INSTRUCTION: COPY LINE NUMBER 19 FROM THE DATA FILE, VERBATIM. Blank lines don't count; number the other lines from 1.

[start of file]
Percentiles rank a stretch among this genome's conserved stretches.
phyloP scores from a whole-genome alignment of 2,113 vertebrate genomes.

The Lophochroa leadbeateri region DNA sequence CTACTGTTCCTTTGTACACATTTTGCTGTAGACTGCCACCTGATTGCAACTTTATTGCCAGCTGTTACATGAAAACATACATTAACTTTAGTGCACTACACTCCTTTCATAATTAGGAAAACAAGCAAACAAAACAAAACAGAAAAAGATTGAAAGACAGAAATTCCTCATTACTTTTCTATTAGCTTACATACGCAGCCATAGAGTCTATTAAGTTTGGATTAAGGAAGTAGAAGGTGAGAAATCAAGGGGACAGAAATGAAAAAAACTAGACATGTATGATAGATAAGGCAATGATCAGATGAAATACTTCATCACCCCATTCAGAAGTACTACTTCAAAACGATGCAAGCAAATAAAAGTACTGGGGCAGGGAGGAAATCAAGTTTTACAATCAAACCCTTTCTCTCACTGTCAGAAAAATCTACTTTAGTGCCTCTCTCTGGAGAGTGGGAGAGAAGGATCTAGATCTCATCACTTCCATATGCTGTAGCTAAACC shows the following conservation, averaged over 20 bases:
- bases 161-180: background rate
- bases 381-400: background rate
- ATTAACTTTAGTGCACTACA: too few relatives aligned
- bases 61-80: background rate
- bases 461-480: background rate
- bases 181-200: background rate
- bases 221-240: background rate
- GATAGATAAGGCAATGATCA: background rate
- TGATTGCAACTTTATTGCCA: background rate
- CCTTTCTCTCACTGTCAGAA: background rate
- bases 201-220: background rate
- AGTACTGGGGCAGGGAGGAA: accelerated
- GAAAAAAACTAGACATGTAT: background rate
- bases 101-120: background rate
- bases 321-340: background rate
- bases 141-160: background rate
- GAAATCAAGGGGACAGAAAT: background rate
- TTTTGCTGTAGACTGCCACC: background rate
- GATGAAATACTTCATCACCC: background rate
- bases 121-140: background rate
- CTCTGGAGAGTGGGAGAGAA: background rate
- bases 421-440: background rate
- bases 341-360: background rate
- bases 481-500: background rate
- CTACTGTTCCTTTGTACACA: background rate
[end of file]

- bases 141-160: background rate